Wednesday, June 6, 2012

From Science Fiction & Fantasy to Fiction & Literature


I was in a bookstore today and after checking out the SF&F section to see if there was anything new I needed, cruised the Fiction & Literature section.  Kurt Vonegut's Cat's Cradle caught my eye because it's a science fiction novel that's routinely shelved as literature.  So I did a quick scan of the shelves to see what other undeniably genre books were there.  Not a careful one, mind.  I'm sure I missed a lot.  Here's what I did note, however:

Frankenstein by Mary Shelly
Dracula by Bram Stoker
The Strange Case of Dr. Jekyll and Mr. Hyde by Robert Louis Stevenson
Orlando by Virginia Woolf
Anthem by Ayn Rand
A Clockwork Orange by Anthony Burgess
Cosmicomics by Italo Calvino
A Connecticut Yankee in King Arthur's Court by Mark Twain
The Metamorphosis by Franz Kafka
Against the Day by Thomas Pynchon
Haroun and the Sea of Stories by Salman Rushdie
The Collected Stories of Edgar Allan Poe
and three shelves of Stephen King's works.

To say nothing of books you might well quibble about on various grounds, such as Gulliver's Travels, The Inferno, Alice In Wonderland, and Chuck Palahniuk's Fight Club.

The thing is that while all these books are undeniably genre, it does not surprise anybody to see them shelved in Fiction & Literature.  Because they're all three:  Fiction, Literature, and either Science Fiction or Fantasy, depending.

Which led me to muse upon Vonnegut's famous apostasy, when he denied writing science fiction in order to be accepted by what we rather quaintly like to refer to as "the mainstream."  He left a lot of hurt feelings in his wake.  But his work was always headed for a place on the Literature & Fiction shelves, the same way that Philip K. Dick's and H.P. Lovecraft's works are headed there today.  I think he just wanted to see it happen while he was still alive.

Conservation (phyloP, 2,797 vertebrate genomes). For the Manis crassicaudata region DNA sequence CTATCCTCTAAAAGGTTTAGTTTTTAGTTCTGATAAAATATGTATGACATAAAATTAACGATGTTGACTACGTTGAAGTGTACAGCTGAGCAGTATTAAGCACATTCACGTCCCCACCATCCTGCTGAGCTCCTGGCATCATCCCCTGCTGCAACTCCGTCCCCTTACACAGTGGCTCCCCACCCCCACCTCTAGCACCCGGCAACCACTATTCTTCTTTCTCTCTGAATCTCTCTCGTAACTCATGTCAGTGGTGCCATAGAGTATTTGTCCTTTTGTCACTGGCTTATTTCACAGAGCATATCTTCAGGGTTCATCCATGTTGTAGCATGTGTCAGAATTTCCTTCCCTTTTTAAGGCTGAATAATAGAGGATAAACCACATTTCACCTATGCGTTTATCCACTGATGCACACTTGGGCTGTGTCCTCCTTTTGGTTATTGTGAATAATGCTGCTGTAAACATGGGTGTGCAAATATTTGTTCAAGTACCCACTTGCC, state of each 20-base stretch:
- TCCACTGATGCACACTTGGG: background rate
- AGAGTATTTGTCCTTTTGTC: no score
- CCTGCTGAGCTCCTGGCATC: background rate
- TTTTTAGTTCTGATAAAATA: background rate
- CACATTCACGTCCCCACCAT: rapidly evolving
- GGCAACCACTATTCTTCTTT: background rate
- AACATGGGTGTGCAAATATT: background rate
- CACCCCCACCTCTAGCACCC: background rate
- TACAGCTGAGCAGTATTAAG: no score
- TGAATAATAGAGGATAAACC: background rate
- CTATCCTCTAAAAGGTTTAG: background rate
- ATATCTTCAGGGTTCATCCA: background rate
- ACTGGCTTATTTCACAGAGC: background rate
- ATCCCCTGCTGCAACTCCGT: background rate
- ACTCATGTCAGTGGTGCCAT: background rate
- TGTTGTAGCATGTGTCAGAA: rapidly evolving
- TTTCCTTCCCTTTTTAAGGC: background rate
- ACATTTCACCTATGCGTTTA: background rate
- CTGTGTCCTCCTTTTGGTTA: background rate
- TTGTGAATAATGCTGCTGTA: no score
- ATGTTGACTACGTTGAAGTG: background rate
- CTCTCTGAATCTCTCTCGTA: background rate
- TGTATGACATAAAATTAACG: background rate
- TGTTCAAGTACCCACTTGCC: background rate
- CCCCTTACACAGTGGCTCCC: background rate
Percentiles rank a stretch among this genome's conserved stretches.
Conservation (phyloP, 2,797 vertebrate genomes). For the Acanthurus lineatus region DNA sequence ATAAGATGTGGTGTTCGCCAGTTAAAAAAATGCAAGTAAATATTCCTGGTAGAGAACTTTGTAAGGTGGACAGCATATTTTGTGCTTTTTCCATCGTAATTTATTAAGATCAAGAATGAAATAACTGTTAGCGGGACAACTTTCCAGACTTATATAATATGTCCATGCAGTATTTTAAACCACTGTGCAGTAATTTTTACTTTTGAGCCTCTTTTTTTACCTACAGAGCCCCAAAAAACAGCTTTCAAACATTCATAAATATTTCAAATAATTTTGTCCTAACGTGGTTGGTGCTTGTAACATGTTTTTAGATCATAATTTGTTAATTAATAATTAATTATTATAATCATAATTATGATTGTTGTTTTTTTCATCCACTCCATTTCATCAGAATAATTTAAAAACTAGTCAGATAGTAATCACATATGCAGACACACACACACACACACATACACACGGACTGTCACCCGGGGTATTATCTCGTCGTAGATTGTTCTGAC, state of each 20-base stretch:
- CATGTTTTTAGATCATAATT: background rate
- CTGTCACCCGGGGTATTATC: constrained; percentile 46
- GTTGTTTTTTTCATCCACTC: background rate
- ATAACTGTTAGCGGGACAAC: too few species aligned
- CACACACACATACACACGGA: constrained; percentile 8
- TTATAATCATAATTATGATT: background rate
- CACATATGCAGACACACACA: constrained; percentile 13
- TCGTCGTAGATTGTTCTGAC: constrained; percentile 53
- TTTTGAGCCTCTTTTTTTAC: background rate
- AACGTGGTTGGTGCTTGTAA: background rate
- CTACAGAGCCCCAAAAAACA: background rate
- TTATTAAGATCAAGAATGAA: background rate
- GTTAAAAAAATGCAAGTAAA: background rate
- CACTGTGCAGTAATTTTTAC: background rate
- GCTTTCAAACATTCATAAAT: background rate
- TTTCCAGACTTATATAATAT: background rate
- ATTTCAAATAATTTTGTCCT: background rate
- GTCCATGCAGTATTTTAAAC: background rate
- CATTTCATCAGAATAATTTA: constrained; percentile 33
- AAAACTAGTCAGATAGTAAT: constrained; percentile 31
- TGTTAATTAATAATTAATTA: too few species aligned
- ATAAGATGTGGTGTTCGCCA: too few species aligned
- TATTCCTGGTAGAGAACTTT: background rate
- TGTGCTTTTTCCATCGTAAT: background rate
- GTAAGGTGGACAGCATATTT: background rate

Above:  Half a face from a children's ride in the Ekaterinburg city zoo.  Not terribly relevant to the conversation, admittedly.  But I'm feeling whimsical today.


Richard Mason said...

J.K. Rowling was urged to conceal her sex so that boys would not be put off by a female author. Presumably girls were not thought to be offended by mysterious initials.

It seems to me that a similarly cynical calculus might apply here.

If you can get your book labeled as mainstream fiction, even though it is blatantly science fiction, then I think it would get attention, reviews, conceivably prizes in both kinds of outlets. And when you look the interviewer squarely in the eye and say that of course the book isn't science fiction, it's an all-too-plausible look into the future with certain speculative elements about alien contact and time machines... well, you'll be mocked in the pages of Ansible, but I can't see any science fiction readers being deceived by this disclaimer, whereas some readers (like my mother) who think they don't like science fiction or don't want to be seen reading it, might possibly be reassured.

(And perhaps I should say here that I have zero special insight into the business of book marketing; this is merely a layman's hunch.)

David Stone said...

I've been reading through Washington Irving's short stories, and it's pretty remarkable that one of the very first great writers of fiction in the U.S. was predominantly a fantasy author.

It's amazing how academics and school teachers are able appreciate unadulterated fantasy fiction when its 150 years old or so, but contemporary fantasy still gets snubbed so badly.

Joe Stillman said...

I had a "Language Arts" teacher in high school who gave us Cat's Cradle and In Watermelon Sugar to read. This was in the mid-70's. Nobody ever raised the question of whether this was SF or not. We just took for granted that it was.

Those books weren't very old at that time. Neither Vonnegut nor Bruaghtigan had yet achieved dead-white-guy status.

Joe Stillman said...

Spelling fail on Brautigan. Why isn't his name in the Dictionary?